UK NHS deals with 1 million patients every 36 hours, a gigantic feat for the world’s leading healthcare service. But things can go wrong, and sometimes they do – in the form of a misdiagnosed medical diagnosis. If you believe you have been the victim of an incorrect medical diagnosis, you should contact a medical negligence legal counsel to discuss your case in more detail – but in the meantime you can learn a bit more about the field of medical misdiagnoses and some common examples of cases involving misdiagnoses.
What is an incorrect medical diagnosis?
Medical misdiagnosis is a specific form of medical negligence, for which victims can potentially receive compensation through legal proceedings. This is one of the five common types of medical negligence claim, the other four of which include: prescription errors, surgical negligence, birth injuries, and neglect of medical advice. Medical diagnostic error specifically refers to a doctor who errs in diagnosing a condition or disease – whether by diagnosing the condition as something other that the patient does not have. , or by not diagnosing a condition where it is present at all.
An incorrect medical diagnosis can have far-reaching implications for its victims, as improper care and treatment may be recommended, which not only does not treat their condition, but can also lead to dangerous side effects and further injury. As such, victims of a misdiagnosed medical diagnosis may have a case as a result of worsening their initial condition, or suffering injury from improper treatment, or both.
Common types of diagnostic errors
Misdiagnosis is the act of a doctor who misdiagnoses or misdiagnoses a patient – as such, it can happen with any disease or condition. However, there are some common conditions that can lead to misdiagnosis, due to their prevalence and symptoms.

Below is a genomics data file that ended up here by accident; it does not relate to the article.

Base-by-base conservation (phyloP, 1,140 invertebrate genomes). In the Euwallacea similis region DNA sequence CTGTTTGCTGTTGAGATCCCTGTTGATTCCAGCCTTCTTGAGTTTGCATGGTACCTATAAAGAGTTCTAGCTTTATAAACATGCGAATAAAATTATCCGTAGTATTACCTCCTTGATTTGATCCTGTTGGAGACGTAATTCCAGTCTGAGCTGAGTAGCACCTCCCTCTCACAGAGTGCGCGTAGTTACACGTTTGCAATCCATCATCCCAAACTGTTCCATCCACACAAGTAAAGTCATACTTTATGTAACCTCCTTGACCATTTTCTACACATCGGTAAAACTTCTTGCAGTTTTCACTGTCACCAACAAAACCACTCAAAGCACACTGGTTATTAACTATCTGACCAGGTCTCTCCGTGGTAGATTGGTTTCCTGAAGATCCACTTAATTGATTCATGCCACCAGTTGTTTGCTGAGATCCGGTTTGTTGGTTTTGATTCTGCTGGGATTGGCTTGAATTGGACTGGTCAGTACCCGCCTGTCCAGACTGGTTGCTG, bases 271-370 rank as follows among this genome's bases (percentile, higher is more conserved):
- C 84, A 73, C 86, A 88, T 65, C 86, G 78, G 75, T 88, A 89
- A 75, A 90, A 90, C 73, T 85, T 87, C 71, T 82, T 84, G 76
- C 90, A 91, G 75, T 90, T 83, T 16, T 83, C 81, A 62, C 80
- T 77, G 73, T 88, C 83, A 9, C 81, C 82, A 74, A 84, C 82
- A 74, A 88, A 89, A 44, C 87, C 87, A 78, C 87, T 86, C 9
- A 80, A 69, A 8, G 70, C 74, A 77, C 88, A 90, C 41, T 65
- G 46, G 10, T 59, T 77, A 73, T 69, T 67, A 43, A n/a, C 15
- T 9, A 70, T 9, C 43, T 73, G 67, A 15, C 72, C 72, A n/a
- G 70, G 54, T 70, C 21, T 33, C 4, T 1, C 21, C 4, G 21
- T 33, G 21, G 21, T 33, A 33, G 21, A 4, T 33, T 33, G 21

Celiac disease is a pathological intolerance to gluten, which is a component found in many sources of fiber such as wheat and barley. Celiac disease is often misdiagnosed as IBS, a bowel disease indicating tenderness of the colon; stomach-related symptoms are somewhat similar, and tests for celiac disease are inconsistent – but misdiagnosing celiac disease can lead to malnutrition in people with the condition later.
Parkinson’s disease is also a common feature of misdiagnosis cases, as its main symptom can be mistaken for a mild tremor, and in some cases it can present as a head trauma. Parkinson’s disease is a degenerative disease, which means missing the window to early treatment can have dire consequences for people with the disease.
Depression is a particularly prevalent example of conditions that are often misdiagnosed like. A famous study carried out in the 1990s found that depression can be wrongly attributed to somewhere between 30% and 50% of women, where physical conditions with symptoms similar to depression are the real culprit.
A case study of medical diagnostic error
A heartbreaking story of misdiagnosis and the dire effects they had on two young women has been published in the Huffington Post, as one discovered stage 3 ovarian cancer after years of misdiagnosis of IBS and intestinal fissures and the other was diagnosed with endometriosis after years of invasive treatment for non-existent interstitial cystitis . The first died and the second survived to tell the story.